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Lager emiting a sharp smell

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maltoftheearth

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This thread was also posted in Beginner's yesterday but I didn't receive any replies that were useful. Hoping a change of venue will solve that ...
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On Friday I brewed up a recipe for a Dortmunder, I did not alter the water profile but I did add some hops (.75 oz Hallertauer) that I had laying around to the mash in the hope of increasing acidity and grain conversion. During the boil I added Hallertauer and Saaz according to this recipe:

http://www.brew-dudes.com/dortmunder-export-recipe/459

According to BeerSmith this did not take me out of the IBU profile for a Dortmunder.

Since I transferred to the primary for fermentation there has been steady action in the airlock for two days and a light krausen. I left the home from Sunday night through Wednesday. When I returned, I opened the freezer and got a minimal rhino fart smell. Took a whiff from the airlock and got a strong astringent/hop smell. Not offensive, just really strong.

This is only my second lager so I don't know if this is indicating anything or not. It seems to me (and again, I am a rank amateur) that this might be a sign of a seriously unbalanced, and overhopped, lager. Please tell me I'm wrong!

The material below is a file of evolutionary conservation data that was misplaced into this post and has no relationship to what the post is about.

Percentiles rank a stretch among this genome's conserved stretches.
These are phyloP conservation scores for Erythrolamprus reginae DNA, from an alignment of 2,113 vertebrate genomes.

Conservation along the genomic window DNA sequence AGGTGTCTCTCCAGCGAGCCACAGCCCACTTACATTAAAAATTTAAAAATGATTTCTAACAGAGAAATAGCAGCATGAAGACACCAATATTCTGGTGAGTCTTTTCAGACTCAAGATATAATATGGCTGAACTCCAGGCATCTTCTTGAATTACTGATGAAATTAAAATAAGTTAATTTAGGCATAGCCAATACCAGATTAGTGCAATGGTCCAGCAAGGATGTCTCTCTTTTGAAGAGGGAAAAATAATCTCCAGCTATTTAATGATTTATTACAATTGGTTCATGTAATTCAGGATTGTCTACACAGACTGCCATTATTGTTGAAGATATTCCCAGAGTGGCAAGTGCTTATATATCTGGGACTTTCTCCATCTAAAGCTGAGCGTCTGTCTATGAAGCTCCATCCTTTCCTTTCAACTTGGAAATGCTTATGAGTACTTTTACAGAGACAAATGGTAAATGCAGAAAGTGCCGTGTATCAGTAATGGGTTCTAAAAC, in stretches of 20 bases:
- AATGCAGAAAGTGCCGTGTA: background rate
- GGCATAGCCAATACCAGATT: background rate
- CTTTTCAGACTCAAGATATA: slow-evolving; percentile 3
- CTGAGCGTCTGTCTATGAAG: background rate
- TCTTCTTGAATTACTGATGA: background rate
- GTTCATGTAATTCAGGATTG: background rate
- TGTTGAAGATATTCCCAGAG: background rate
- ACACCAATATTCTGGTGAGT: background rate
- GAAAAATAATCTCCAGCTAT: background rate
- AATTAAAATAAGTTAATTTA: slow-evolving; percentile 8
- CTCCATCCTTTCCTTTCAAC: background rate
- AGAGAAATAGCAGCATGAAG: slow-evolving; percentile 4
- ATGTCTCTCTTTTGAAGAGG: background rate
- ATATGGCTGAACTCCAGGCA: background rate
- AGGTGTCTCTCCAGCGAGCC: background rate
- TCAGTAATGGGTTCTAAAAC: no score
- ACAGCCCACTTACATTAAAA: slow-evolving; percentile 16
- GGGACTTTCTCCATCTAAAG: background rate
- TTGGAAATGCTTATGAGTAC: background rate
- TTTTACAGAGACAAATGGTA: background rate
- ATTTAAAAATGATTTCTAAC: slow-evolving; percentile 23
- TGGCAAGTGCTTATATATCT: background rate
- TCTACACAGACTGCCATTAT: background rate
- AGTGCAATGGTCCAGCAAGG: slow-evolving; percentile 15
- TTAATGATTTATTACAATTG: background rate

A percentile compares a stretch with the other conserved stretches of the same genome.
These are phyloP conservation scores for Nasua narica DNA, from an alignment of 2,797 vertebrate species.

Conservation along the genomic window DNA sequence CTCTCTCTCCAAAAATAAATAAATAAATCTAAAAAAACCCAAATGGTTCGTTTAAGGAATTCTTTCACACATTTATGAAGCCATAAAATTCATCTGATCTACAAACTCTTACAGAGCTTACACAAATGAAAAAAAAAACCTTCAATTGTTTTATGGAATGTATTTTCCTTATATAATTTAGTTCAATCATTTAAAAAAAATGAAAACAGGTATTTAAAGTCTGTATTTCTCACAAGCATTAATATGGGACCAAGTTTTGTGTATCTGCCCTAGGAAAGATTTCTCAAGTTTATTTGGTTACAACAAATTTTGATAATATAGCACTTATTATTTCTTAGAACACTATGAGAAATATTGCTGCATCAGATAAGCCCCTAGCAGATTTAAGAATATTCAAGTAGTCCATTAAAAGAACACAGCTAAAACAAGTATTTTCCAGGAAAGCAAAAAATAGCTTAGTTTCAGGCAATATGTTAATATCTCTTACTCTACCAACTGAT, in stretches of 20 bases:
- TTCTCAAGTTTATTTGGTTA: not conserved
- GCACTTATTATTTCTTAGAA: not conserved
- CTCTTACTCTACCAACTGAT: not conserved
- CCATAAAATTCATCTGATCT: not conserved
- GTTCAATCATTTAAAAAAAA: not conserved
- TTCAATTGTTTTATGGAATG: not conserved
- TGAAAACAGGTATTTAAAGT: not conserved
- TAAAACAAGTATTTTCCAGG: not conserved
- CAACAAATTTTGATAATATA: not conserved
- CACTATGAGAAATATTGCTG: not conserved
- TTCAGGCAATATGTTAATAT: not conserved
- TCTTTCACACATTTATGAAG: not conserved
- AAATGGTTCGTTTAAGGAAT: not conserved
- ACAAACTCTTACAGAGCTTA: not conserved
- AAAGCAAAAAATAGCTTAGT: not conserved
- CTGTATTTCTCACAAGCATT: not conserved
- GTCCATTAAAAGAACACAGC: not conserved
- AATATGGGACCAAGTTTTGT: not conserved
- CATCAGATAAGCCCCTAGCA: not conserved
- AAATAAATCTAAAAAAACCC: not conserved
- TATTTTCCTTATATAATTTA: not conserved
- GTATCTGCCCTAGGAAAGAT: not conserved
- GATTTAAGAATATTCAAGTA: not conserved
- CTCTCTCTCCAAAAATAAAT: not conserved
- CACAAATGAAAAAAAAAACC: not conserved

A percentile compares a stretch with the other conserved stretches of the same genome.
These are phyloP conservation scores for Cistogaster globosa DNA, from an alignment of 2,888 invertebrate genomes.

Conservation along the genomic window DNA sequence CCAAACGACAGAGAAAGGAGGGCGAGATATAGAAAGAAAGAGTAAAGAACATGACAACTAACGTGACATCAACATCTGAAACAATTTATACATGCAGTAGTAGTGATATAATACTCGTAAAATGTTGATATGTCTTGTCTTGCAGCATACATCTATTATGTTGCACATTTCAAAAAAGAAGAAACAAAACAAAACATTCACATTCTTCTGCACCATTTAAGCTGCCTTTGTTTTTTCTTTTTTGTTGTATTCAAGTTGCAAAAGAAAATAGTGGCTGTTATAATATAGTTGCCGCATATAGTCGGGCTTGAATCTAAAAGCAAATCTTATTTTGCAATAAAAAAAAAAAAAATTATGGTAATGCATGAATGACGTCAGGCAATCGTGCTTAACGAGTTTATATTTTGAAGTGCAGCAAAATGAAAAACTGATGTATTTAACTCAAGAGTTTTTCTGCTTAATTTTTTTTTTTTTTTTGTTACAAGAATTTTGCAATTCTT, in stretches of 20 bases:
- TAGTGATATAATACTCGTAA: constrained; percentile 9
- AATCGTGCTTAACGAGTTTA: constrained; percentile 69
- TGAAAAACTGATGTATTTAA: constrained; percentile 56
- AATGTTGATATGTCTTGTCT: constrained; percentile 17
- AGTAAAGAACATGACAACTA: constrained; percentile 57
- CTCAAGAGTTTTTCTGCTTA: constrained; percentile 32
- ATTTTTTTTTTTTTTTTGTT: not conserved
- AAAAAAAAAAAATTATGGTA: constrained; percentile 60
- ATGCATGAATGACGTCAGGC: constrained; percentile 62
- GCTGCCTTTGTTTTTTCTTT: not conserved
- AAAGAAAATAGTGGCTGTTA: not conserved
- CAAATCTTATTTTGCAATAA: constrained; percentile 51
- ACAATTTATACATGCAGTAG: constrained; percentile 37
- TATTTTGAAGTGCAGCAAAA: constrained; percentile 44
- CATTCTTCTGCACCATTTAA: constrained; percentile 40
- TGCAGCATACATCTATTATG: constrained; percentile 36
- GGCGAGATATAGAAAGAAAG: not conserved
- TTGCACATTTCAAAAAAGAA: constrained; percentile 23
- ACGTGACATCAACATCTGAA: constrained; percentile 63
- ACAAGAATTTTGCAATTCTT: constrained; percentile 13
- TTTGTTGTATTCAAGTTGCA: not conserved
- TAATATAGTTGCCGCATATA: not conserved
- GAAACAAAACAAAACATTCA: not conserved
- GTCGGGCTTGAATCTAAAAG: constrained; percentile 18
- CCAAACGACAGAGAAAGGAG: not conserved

EoinMag

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Lagers often give off more sulphur than other ferments which would explain the rhino farts, and then you have the smell/burning effect in the nostrils of CO2, both things combined will explain your issues.
Nothing to worry about, don't whiff the airlock too often it'll singe the hairs in your nostrils sometimes ;)

Let it do its thing, it'll be all good.
 

kornbread

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I'm a set it and forget it kind of guy. So, often I pitch the yeast, shut the refrigerator door, set the temp, and then don't open it again for two weeks.

Sometimes when I open the door the smell is pretty intense. (Especially if I have more than one beer fermenting at a time.) But 99% of the time the beer taste just fine.
 

VoodooManX

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I was scared my lager had gone really really south (it smelled of rotten eggs/ surphur) this is slowly dissipating but my research yielded the same advice as above. Lager's ferment nasty!

Lagering is a test of patience and willpower. That much I'm sure of now.
 
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maltoftheearth

maltoftheearth

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OK, I did not realize the sharp smell was likely CO2. Good to know that, sounds like things are going strong with the ferment despite a krausen that is not the best.

BUT ... I should have been more explicit in stating that my confusion was whether smelling a strong hops smell during a lager fermentation meant that I was headed toward a seriously unbalanced (too hoppy) lager. I understand the rhino farts, I embrace them, but I don't know whether mixing hop smells with my rhino farts is a great sign!
 

EoinMag

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Essential oils will be blowing out that airlock too at this point, chill, wait it out, you cannot tell what something will taste like from an airlock, otherwise most beers would taste like a monkeys ass.
 
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